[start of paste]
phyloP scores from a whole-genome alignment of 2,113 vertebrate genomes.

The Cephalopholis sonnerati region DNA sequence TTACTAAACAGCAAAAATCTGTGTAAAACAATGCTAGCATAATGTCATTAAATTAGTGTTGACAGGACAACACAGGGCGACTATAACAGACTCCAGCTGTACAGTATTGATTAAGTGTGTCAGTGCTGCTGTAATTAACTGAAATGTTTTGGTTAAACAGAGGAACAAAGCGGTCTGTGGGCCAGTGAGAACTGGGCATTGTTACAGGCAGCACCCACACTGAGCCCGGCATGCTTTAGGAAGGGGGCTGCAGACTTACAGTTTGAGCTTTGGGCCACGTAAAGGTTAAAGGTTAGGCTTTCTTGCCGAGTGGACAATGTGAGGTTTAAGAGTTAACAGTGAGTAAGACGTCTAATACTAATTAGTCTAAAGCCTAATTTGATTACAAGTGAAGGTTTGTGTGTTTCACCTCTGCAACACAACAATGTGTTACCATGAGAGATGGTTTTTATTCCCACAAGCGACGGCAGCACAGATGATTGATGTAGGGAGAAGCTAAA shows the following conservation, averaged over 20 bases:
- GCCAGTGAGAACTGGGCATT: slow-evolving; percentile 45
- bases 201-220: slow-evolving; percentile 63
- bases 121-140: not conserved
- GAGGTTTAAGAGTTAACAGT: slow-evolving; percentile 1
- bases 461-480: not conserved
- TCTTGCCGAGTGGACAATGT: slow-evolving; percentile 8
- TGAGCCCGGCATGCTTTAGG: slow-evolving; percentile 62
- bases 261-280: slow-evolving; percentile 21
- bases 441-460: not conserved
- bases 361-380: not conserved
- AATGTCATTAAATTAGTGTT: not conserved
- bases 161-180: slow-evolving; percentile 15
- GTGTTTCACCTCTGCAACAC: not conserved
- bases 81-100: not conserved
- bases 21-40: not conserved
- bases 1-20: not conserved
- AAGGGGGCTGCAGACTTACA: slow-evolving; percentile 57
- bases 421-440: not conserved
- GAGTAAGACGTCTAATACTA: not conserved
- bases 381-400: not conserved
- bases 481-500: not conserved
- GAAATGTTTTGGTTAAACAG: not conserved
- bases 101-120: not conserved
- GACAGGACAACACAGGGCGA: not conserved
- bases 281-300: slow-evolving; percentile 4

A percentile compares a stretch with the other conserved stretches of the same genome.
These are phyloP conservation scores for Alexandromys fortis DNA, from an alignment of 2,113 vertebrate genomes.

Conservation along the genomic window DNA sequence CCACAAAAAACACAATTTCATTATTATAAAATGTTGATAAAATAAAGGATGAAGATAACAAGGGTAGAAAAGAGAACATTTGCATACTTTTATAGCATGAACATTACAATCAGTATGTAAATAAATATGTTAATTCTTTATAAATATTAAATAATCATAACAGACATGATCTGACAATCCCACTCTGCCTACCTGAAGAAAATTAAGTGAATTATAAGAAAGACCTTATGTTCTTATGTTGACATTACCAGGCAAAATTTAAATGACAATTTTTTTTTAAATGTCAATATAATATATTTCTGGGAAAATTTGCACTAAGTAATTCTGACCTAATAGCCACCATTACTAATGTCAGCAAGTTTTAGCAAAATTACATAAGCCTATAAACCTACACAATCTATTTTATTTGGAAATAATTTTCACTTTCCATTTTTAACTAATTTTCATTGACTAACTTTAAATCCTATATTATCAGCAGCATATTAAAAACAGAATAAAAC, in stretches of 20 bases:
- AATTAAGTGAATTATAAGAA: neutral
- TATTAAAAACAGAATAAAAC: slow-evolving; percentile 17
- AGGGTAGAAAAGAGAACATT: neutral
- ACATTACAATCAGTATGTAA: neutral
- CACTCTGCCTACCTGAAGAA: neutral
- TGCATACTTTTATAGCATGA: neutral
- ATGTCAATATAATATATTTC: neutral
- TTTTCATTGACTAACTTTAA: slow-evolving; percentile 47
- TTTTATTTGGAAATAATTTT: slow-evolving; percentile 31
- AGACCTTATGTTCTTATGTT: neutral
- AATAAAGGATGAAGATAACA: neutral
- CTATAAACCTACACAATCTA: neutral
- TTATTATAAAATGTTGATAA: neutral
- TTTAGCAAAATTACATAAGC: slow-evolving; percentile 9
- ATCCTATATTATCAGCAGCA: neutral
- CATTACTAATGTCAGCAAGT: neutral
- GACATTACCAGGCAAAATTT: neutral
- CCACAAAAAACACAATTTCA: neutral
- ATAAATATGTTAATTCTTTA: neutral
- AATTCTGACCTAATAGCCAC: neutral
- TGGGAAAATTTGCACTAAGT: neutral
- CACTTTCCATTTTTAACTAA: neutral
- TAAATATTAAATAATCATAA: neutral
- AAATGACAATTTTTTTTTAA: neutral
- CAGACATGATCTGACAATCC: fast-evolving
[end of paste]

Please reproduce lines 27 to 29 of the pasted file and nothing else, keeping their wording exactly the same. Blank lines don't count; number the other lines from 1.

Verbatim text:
- bases 281-300: slow-evolving; percentile 4

A percentile compares a stretch with the other conserved stretches of the same genome.
These are phyloP conservation scores for Alexandromys fortis DNA, from an alignment of 2,113 vertebrate genomes.